Jeep is the highlight of Fiat Chrysler's portfolio, with record sales helping to make up for the Italian-American conglomerate's slow growth in other sectors. The reason why is simple: people love Jeeps.
From the Fiat-based, compact Renegade to the 707-horsepower Grand Cherokee Hellcat, the Jeep brand offers a sense style, personality and ruggedness that fits perfectly with the current SUV-obsessed market.
But the cornerstone of that success is the Wrangler. The Wrangler — and its fanatical owners — helped create the culture of adventure, personalization and durability that define the Jeep brand. It sells in massive numbers and with great margins, with two-door, four-door and soon pickup-truck variants in a slew of trims.
It's far from perfect, but a week with the Wrangler will convince you why people get so crazy for these things. It may be rough around the edges, but the Wrangler is cooler and more charming than any other SUV on sale.
You'd be forgiven for thinking that Wranglers are the cheap, simple machines they used to be. But our loaded Rubicon tester came to $56,765, nearly $30,000 more than the $27,945 starting price of a basic Wrangler. That number was pretty daunting, but Jeep added a lot to justify the price.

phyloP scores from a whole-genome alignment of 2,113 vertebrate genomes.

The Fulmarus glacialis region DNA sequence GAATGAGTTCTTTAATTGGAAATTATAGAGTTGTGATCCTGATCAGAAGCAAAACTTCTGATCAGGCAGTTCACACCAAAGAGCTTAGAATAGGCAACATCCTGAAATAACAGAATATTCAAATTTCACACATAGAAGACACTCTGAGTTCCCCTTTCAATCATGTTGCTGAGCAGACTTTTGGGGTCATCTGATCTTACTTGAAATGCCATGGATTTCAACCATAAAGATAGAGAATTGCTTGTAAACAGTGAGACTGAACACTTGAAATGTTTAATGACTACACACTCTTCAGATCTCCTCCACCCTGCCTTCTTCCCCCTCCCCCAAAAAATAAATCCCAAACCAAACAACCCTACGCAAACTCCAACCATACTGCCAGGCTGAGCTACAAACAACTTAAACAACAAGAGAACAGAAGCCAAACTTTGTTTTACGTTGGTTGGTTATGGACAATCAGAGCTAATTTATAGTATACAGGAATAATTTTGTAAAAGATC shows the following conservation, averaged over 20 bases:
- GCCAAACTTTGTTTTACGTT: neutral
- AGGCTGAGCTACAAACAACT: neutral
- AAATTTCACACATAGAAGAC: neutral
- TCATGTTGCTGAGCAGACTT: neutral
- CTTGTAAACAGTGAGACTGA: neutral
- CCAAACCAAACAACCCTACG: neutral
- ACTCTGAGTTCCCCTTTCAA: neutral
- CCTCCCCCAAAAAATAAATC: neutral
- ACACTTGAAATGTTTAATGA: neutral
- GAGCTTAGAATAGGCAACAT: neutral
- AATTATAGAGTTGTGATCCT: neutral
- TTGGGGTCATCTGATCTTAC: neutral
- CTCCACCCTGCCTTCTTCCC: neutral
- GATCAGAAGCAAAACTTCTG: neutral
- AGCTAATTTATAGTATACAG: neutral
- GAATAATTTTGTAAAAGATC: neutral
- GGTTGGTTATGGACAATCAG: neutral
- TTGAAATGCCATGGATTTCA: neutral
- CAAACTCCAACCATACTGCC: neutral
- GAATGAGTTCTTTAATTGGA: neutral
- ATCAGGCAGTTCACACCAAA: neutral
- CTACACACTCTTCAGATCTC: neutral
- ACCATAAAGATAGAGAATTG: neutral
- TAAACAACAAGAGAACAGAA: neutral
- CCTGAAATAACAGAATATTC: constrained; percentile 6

First off, our tester had the new "eTorque" engine, which is a mild-hybrid setup. It has a 48-volt battery system and a smaller, turbocharged motor that provides 270 horsepower while delivering better fuel economy. The difference is mostly apparent in city driving, where the V-6 Wrangler Unlimited Rubicon delivers 18 miles per gallon while the eTorque is good for 22 mpg.
Our tester was also an "Unlimited" edition, which is the four-door model. It also has a three-piece hard top, with panels that can be removed to create a sunroof effect.
When the weather gets warm, you can take off the entire top, remove the doors and even fold the windshield down with the included tool kit. In the summer, it's hard to imagine a better vehicle to pack with friends and gear.